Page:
The cathedral – a masterpiece of Gothic architecture and a landmark of Girona – has fascinated visitors of the city ever since. But Girona has a lot more to offer than the widest Gothic stone vault (23 m) ever built. Right at the entrance of the historic centre – at the beginning of Carrer Calderers (“calderers” were the coppersmiths) and where an old city gate was located – one can find a column with a lioness on it – “la lleona”.
Next to it, a metal staircase. The lioness originally was attached to the façade of a hostel right next to the city gate. Those who wanted to come back to Girona climbed up and kissed it. In order to preserve the tradition a copy of the old lioness still watches the city, while the original, which dates back to the 12th century, now can be seen in an art museum. The steps were built to make kissing easier. There also is an old saying that maintains: “One is not really a citizen of Girona unless having kissed the lioness’s butt”. The polished butt speaks for itself. Following the alley a bit further one reaches the “Museu i arxiu d’història de la ciutat”, the town’s history museum. The room on the right side after climbing the stairs used to be a water reservoir. The water level markers can still be seen on the wall. We continue our walk up to the cathedral. The sound of the organ is filling the gigantic nave. Incense in the air. The 12 o’clock mass has just finished.
Taking pictures is not allowed. Dalí was fascinated by the painting showing Sant Narcís (Saint Narcissus) with flies. He never missed an opportunity to get to the cathedral to see it. The legend tells that when the French besieged and looted Girona in 1286, they destroyed churches and cut off the arm of Sant Narcís, former bishop and holy patron of the city. After doing so, gigantic flies started to swarm out of the patron’s dead body and killed the French soldiers and their horses. The same is said to have happened in the years 1653 and 1684. And it might be the origin of Dalí’s fascination for flies. Right next to the cathedral’s portal one can see a head carved in stone which could be easily confused with Dalí – only that the stone sculpture is several hundred years older than the surrealist ‘maestro’. Did Dalí know his counterpart? Did he twirl his mustache and roll his eyes because he wanted to imitate this figure? Another detail can be discovered at the side portal, where the twelve apostles are no longer there because they also have fallen victim to the French. Their empty sockets are carried by monsters! On one pillar of the cathedral there is a gargoyle in the form of a woman, of whom the legends refer to as a witch who threw stones at a procession, until she was punished to become stone herself. An old folk song therefore warns “throw stones, throw stones and stone you will become!” Just a few steps from the cathedral there is the old Jewish quarter. The “Call de Girona” is one of the best preserved Jewish quarters in Catalonia and one of the most important Jewish heritages of Spain.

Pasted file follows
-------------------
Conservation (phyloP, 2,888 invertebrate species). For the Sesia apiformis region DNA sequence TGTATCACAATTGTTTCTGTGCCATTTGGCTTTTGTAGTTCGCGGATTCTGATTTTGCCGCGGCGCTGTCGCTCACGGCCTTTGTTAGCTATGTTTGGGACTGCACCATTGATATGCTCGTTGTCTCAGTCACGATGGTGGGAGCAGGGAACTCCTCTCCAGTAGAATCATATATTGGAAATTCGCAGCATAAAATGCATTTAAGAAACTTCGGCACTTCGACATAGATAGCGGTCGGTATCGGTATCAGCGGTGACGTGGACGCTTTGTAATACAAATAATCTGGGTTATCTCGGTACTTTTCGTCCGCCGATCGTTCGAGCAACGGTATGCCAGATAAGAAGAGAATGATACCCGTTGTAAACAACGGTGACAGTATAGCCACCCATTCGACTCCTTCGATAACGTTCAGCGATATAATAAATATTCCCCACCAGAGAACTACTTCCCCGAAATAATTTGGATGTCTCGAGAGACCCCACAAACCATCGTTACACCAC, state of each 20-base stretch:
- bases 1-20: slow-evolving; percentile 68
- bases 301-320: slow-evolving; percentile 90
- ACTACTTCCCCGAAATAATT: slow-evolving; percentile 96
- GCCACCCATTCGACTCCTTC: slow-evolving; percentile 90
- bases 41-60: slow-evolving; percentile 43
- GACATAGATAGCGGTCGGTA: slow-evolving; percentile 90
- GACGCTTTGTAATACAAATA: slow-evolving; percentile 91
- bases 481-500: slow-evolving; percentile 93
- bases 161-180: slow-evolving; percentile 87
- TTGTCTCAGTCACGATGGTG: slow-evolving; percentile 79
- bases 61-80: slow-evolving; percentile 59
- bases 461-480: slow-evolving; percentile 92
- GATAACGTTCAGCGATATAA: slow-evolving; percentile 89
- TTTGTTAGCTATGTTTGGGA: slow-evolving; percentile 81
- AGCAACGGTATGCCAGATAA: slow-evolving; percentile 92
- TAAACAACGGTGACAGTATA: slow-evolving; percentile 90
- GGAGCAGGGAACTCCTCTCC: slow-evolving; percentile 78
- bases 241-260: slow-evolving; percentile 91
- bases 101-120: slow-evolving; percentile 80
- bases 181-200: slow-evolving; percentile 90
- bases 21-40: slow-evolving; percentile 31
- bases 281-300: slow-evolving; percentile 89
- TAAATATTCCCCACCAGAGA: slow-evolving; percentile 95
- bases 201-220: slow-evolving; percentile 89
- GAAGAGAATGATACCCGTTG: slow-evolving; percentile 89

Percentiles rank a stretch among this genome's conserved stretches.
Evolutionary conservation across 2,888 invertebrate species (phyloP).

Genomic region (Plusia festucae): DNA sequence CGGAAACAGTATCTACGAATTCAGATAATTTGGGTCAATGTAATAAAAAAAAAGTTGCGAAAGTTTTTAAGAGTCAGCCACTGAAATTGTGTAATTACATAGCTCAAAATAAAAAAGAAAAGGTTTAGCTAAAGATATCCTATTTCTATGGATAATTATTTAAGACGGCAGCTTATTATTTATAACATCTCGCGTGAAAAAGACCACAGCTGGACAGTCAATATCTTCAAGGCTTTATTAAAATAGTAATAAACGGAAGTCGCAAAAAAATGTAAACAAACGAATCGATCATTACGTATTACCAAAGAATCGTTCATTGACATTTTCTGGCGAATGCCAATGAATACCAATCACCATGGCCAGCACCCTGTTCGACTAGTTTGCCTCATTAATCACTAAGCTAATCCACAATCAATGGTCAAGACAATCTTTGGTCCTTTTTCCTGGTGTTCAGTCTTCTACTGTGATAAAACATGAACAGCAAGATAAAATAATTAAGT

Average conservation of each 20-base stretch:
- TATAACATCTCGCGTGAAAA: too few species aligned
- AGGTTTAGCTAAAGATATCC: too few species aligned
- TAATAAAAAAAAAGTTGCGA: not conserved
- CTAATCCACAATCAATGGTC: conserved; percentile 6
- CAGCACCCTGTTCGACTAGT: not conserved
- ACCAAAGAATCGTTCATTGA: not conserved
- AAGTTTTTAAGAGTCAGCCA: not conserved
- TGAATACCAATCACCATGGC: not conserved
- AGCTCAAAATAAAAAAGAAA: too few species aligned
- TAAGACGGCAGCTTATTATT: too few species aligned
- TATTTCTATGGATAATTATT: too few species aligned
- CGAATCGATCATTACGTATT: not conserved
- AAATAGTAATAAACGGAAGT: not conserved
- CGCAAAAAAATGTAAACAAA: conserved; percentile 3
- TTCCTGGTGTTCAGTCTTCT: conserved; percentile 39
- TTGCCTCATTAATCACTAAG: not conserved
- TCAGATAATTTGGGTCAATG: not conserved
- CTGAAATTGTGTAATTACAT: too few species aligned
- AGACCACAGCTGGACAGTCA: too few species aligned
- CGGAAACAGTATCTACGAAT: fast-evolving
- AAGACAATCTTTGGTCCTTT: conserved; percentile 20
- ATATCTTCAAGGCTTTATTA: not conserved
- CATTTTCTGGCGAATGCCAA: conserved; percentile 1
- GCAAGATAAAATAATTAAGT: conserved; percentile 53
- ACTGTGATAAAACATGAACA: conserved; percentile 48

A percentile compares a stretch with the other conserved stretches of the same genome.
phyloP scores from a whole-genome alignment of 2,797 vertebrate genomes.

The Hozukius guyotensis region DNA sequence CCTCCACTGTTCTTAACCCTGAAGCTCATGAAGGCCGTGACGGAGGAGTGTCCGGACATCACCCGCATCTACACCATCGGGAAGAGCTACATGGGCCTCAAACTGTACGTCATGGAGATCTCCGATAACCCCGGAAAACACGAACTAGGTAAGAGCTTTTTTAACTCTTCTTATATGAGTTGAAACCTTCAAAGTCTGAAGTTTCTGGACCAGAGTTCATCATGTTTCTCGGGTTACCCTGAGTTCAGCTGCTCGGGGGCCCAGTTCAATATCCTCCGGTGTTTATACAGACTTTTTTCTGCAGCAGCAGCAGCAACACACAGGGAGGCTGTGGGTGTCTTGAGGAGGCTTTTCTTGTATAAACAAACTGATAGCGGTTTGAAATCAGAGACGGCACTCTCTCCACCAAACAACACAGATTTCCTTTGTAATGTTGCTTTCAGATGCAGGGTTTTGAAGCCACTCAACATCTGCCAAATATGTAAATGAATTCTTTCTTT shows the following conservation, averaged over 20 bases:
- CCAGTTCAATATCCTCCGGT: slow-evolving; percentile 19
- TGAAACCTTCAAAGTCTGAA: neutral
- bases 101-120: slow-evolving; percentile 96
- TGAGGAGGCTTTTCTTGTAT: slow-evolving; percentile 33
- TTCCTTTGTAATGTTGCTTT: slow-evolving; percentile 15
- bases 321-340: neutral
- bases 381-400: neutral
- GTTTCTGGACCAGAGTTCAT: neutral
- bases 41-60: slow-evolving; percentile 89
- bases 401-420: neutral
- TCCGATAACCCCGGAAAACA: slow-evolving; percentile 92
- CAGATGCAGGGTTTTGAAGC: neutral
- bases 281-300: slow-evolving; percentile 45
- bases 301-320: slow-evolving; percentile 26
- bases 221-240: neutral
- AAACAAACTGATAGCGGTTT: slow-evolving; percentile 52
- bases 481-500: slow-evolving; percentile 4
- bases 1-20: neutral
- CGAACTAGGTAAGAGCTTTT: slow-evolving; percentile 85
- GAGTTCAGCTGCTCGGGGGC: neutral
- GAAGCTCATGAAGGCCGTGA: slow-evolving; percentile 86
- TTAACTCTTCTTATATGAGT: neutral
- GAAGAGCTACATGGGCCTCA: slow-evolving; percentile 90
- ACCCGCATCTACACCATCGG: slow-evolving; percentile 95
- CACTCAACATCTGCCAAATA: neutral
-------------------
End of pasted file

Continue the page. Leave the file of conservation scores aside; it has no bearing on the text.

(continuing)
The alleys of Cúndaro and Sant Llorenç are the steepest and narrowest among the streets around Carrer Força. The Jewish community once had about 300 members, forming the biggest Jewish Catalan community apart from Barcelona. However, the peaceful coexistence of religions ended in the second half of the 13th century, when the Jews increasingly became the targets of anti-Semitic attacks and finally were expelled from Spain in 1492. We continue our walk to the Carrer dels Ciutadans, where the city’s upper classes used to reside and where one can still see magnificent mansions, e.g. the Romanesque building Fontana d’Or, which now houses the “Centre Cultural de Caixa de Girona”. Shortly before arriving at the town hall we stop at some old shops. We especially like the delicatessen. Then we get to the square in front of the Ajuntament, which has to offer another bizarre sculpture. I t decorates the mighty entrance of the plenary hall in the inner courtyard and shows a man biting his own tongue and thereby urging the council members to exercise discretion. A tree grows out of his head: a symbol of wisdom. The Rambla de la Llibertat is a boulevard for strolling and shopping. Between the Rambla and the Carrer dels Ciutadans, in the narrow alleyways, we find the smallest square in town: Plaça del Raïm. Rafael Masó – one of the most important architects of Catalan art nouveau, the so-called Modernisme – has left many marks in Girona. Splendid examples: the residences Masó, Enesa, Batlle and Colomer, the flour factory Teixidor, and the Casa de la Punxa in Avinguda de Santa Eugènia. The promenade along the city walls, built in 1985, offers stunning views over the rooftops of the old town, the university, and the monumental ensemble of churches. Girona can be visited the whole year round, although it is especially beautiful in the month of May, when the traditional flower festival “Temps de flors” is celebrated. Then the air is filled with the scent of thousands of flowers, the eyes blinded by thousands of colours, the cafés on the streets are filled with young people from all over Europe, and the night in the clubs never ends. It is in part due to the many university students that Girona has become a vibrant urban centre in the hinterland of the Costa Brava. It is a city that successfully holds the balance between old and new, tradition and modernity, nationalism and internationality. If you land at the airport of Girona, you shouldn’t miss a walk through the wonderful old centre of the city!